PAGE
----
In Defence Of Aadhaar – Nandan Nilekani
It’s no mean task to convince two such different thinking governments of the need for a biometric-based resident identification program. But despite the political smarts, Nandan Nilekani, the first chairman of the Unique Identification Authority of India, today spends much time defending Aadhaar – the identification number program his team founded, commissioned by the United Progressive Alliance government, in 2009.
Privacy activists accuse Aadhaar of enabling ‘big brother’ type surveillance. Security activists fear large-scale data violation and the irrevocability of biometrics.
Nilekani’s cause is not helped by the now frequent, and illegal, disclosure of Aadhaar numbers and related data, by enrolment agencies and central and state government websites. Enough for some news sites to maintain leak lists.
Interestingly, the law enabling Aadhaar – The Aadhaar (Targeted Delivery Of Financial And Other Subsidies, Benefits And Services) Act, 2016 – was passed just last year. And depending on who you speak to, the Aadhaar Act is perceived to be strong or lacking in adequate safeguards.
But the Aadhaar Act is just one problem. Privacy experts cite the lack of strong data privacy and security laws as another. Also at the root of much opposition is the use of biometrics.
Why Use Biometric Data Despite The Security Concerns?
In 2010, the British government scrapped its biometric data-based national identity card system. Then Home Secretary, Theresa May said, “This bill is the first step of many that this government is taking to reduce the control of the state over decent, law-abiding people and hand power back to them.”
To be sure, the cards were scrapped for many reasons – costs, efficiency of technology and privacy, security concerns surrounding the use of biometric data.
Also it's not as if other countries don't use biometrics. Many like the US, Australia, Canada and Japan use fingerprint identification for entry into their country. Others like the UK, France and the Netherlands issue biometric passports.
Finland, among others, issues biometric resident permit cards and uniquely New Zealand’s Inland Revenue Department uses voice-based identification that has reportedly over a million sign-ups and saves 15,000 hours of phone time every year. Increasingly, offices around the world are using fingerprint scanners at access points to identify employees.
But as Aadhaar is linked to more services, government and private, the security of the biometric data is a top concern.
Nilekani argues that an identification number was the only way to make government spending on citizen welfare “more efficient” and ensure the benefits reach the “right people”. And that the best way to ensure no duplication was to link the number to biometric data.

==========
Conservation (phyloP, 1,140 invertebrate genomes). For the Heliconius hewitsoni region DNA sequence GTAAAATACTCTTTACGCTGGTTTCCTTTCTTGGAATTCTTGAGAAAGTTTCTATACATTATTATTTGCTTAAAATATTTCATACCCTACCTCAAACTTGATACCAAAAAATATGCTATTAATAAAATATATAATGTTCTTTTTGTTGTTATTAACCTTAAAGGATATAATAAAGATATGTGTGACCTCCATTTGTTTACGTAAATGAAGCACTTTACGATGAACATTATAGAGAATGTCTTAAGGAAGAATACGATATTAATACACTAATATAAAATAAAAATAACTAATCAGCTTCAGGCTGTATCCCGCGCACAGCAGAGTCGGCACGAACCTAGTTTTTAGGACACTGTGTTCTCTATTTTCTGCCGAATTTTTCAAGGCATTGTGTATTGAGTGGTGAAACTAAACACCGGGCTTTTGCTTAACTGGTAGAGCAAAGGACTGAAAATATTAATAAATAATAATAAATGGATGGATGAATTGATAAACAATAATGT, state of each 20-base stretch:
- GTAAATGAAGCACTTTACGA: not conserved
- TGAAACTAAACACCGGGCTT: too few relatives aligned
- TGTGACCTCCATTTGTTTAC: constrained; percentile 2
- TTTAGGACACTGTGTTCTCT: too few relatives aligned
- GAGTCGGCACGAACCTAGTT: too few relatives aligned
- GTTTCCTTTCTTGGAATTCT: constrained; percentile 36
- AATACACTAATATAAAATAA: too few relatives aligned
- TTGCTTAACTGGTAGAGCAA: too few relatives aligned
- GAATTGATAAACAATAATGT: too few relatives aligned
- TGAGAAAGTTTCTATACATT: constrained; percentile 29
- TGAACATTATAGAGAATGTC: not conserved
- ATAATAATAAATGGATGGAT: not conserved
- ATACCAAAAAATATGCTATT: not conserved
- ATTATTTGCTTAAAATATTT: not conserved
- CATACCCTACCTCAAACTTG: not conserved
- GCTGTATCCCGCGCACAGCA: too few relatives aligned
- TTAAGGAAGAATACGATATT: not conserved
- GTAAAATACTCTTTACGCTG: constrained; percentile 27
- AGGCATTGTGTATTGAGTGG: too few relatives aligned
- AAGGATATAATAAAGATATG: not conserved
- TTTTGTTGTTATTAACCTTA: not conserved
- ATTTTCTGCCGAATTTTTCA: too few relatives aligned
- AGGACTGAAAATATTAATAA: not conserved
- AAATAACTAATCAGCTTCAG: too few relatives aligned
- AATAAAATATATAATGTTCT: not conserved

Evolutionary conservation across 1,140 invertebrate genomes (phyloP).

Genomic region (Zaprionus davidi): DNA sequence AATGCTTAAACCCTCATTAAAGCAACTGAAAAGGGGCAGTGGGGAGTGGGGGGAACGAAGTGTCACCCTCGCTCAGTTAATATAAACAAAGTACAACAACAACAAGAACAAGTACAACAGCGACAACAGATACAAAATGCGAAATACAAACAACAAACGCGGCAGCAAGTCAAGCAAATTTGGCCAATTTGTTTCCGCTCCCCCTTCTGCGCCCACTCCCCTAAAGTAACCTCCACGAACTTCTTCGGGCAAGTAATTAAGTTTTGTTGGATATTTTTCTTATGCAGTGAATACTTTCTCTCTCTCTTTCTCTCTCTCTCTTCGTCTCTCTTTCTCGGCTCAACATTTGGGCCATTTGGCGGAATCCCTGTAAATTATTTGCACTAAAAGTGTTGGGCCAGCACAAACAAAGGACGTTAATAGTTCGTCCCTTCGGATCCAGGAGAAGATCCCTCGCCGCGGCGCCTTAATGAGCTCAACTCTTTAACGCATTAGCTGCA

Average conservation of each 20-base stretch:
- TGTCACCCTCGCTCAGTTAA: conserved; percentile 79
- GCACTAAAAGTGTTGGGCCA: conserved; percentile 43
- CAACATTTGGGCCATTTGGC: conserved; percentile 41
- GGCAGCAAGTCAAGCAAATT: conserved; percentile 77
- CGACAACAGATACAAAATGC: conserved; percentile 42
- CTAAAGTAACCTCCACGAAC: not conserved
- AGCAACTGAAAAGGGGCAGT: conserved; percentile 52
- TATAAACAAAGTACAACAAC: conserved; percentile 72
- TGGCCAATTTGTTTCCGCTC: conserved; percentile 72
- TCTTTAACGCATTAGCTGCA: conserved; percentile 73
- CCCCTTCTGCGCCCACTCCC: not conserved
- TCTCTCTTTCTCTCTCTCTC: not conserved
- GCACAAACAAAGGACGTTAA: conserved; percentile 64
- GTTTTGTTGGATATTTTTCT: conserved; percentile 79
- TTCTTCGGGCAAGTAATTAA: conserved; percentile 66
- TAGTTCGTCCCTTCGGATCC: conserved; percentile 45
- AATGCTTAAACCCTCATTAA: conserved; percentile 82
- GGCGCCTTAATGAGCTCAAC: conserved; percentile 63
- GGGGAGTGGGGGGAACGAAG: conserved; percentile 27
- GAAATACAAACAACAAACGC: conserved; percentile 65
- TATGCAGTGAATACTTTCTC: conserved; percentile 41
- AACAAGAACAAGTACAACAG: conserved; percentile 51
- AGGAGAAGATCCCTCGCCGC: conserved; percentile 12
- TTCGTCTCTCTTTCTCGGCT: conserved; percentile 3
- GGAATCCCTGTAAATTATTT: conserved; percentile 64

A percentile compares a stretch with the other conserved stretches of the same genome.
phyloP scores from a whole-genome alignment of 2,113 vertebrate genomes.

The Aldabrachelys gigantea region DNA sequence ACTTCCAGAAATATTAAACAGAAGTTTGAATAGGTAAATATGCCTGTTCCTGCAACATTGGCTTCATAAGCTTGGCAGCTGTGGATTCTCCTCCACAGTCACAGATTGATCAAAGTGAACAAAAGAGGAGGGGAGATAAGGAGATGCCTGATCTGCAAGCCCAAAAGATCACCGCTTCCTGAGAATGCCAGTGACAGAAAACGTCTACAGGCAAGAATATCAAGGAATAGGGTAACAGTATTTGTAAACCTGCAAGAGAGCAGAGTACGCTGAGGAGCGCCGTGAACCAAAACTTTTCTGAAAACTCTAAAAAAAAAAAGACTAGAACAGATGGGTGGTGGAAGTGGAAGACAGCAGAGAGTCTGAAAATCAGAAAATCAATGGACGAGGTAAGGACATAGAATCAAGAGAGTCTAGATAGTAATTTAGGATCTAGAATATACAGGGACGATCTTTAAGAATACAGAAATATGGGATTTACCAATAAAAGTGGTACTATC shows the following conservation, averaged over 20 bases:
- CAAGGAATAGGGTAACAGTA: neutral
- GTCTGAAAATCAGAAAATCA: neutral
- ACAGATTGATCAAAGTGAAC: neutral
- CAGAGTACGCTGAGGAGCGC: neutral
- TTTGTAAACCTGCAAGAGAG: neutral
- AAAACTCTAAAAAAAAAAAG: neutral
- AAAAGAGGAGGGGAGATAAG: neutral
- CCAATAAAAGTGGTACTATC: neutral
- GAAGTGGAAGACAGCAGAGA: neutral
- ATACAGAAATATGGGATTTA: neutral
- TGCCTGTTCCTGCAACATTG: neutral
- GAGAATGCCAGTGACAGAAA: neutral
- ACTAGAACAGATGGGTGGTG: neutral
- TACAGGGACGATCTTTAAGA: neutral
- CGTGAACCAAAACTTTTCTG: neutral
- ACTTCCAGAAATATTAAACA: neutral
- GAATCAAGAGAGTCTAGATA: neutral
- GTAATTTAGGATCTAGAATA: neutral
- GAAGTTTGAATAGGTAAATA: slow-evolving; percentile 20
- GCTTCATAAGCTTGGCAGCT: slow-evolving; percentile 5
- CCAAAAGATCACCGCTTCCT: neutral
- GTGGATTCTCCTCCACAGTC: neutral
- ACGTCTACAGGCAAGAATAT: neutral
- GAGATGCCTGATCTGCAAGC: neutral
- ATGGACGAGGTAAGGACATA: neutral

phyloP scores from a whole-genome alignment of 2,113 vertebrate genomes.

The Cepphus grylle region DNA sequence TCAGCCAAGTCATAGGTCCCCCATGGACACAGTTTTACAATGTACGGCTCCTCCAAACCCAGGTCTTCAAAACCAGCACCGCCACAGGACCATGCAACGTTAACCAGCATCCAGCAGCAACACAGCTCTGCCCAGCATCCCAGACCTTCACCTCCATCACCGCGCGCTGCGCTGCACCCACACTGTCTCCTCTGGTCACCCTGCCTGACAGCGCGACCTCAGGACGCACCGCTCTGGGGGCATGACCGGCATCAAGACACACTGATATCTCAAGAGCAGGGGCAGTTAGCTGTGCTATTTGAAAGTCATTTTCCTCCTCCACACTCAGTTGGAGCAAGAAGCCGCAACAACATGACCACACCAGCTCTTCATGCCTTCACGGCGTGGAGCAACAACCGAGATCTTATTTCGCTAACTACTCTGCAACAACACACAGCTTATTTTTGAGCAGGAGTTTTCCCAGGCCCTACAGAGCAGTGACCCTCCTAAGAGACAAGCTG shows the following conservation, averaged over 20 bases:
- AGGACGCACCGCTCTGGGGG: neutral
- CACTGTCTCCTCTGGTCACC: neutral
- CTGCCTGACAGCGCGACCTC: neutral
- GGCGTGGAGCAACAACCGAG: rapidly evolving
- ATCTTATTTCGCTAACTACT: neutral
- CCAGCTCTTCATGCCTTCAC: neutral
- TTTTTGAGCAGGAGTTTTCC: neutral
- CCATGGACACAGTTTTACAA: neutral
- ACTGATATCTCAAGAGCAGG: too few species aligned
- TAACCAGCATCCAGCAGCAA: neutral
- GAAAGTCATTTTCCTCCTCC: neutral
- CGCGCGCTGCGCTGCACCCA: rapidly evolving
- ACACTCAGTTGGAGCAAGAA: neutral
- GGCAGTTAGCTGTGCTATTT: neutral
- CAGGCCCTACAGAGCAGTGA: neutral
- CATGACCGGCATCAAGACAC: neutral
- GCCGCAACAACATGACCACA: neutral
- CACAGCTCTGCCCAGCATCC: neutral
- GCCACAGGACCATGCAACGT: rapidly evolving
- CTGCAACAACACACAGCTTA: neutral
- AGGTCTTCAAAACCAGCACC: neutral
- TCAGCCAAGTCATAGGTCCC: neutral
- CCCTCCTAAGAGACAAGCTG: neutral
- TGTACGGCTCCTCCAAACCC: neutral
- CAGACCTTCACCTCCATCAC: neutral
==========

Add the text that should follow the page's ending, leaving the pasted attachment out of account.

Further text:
What If Fingerprint Data Is Stolen?
The UIDAI is barred from revealing personal information in the Aadhaar database. “The only response permitted is yes or no to requests to verify an identity,” says its website. The same applies when a private agency uses an Aadhaar number for identity authentication, ensuring that no one besides UIDAI has access to the biometrics.
But despite the best intended security, data breaches are common across the world. In 2015, hackers stole fingerprint data of 56 lakh workers, contractors and job applicants from the US government’s Office of Personnel Management’s computer. Less sophisticated methods may include deception in data collection at the time of enrollment itself.
As more non-government entities start using Aadhaar for authentication, fears abound around the possibility of storing and copying fingerprint data off readers used at points of sale.
This month PP Chaudhary, the Minister of State for Electronics and Information Technology, informed Parliament that “an incidence has come to the notice where authentication was performed by one Aadhaar Number Holder using his stored biometrics. Formal First Information Report (FIR) has been lodged and investigation in the matter is in progress. So far, no financial loss has been reported”.
The more common violation is that of wrongful disclosure of data and several instances of that have already popped up in the recent past, with government departments falling foul of the law.
The Aadhaar Act, 2016 provides for a penalty ranging from Rs 10,000 to Rs 1 lakh and imprisonment of up to three years. Data theft could result in a minimum Rs 10 lakh fine and up to three years in jail.
Nilekani insists the legal provisions are deterrent enough.
The Use Of Aadhaar By Private Services
So far, 350 private entities are using Aadhaar’s authentication service and over 270 are using its eKYC service, as per data on the UIDAI website.
Curiously, the object of the Aadhaar Act makes no mention of private use.
An Act to provide for, as a good governance, efficient, transparent, and targeted delivery of subsidies, benefits and services, the expenditure for which is incurred from the Consolidated Fund of India, to individuals residing in India through assigning of unique identity numbers to such individuals and for matters connected therewith or incidental thereto.
In direct contrast to that is Section 57 – it permits anybody to use Aadhaar for establishing the identity of an individual provided they follow the procedures in the law.
As a result, now banks, telecommunication companies, payment systems and why, even messaging apps are adopting Aadhaar-based authentication. Nilekani says Aadhaar was always meant to be used widely.
What About Aadhaar Failure Rates?
A recent report by The Mint newspaper says the Telangana government recorded an Aadhaar biometric authentication failure rate as high as 36 percent in the rural job guarantee scheme.
Nilekani points to Andhra Pradesh that recently rolled out Aadhaar in 29,000 public food distribution system (PDS) locations, and claims 100 percent success.